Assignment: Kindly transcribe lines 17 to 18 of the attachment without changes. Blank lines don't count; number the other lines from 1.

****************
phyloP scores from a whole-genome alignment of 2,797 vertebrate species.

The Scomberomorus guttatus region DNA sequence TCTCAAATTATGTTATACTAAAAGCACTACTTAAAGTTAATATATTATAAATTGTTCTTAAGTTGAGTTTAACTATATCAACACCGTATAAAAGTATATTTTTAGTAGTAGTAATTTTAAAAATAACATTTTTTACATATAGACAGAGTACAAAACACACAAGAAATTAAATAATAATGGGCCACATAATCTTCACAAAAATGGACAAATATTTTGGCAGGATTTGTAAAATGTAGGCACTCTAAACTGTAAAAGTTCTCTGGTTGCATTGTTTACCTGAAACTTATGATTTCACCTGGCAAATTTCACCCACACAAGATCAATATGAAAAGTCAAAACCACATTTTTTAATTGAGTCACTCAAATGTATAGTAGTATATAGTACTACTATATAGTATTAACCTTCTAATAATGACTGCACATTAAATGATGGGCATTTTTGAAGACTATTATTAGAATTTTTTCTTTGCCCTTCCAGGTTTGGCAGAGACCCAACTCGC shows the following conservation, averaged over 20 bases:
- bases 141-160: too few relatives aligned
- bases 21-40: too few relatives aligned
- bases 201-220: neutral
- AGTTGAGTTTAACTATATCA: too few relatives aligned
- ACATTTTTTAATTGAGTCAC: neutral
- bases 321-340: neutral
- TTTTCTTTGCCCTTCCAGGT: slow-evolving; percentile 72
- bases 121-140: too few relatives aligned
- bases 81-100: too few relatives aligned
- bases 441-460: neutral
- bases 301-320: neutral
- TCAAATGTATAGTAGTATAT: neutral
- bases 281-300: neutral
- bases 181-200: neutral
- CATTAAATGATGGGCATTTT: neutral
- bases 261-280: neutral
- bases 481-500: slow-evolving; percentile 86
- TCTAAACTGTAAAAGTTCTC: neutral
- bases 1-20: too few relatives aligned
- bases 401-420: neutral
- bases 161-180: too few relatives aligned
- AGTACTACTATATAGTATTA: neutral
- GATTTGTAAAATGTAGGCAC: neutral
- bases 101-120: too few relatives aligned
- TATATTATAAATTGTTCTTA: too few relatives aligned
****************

- CATTAAATGATGGGCATTTT: neutral
- bases 261-280: neutral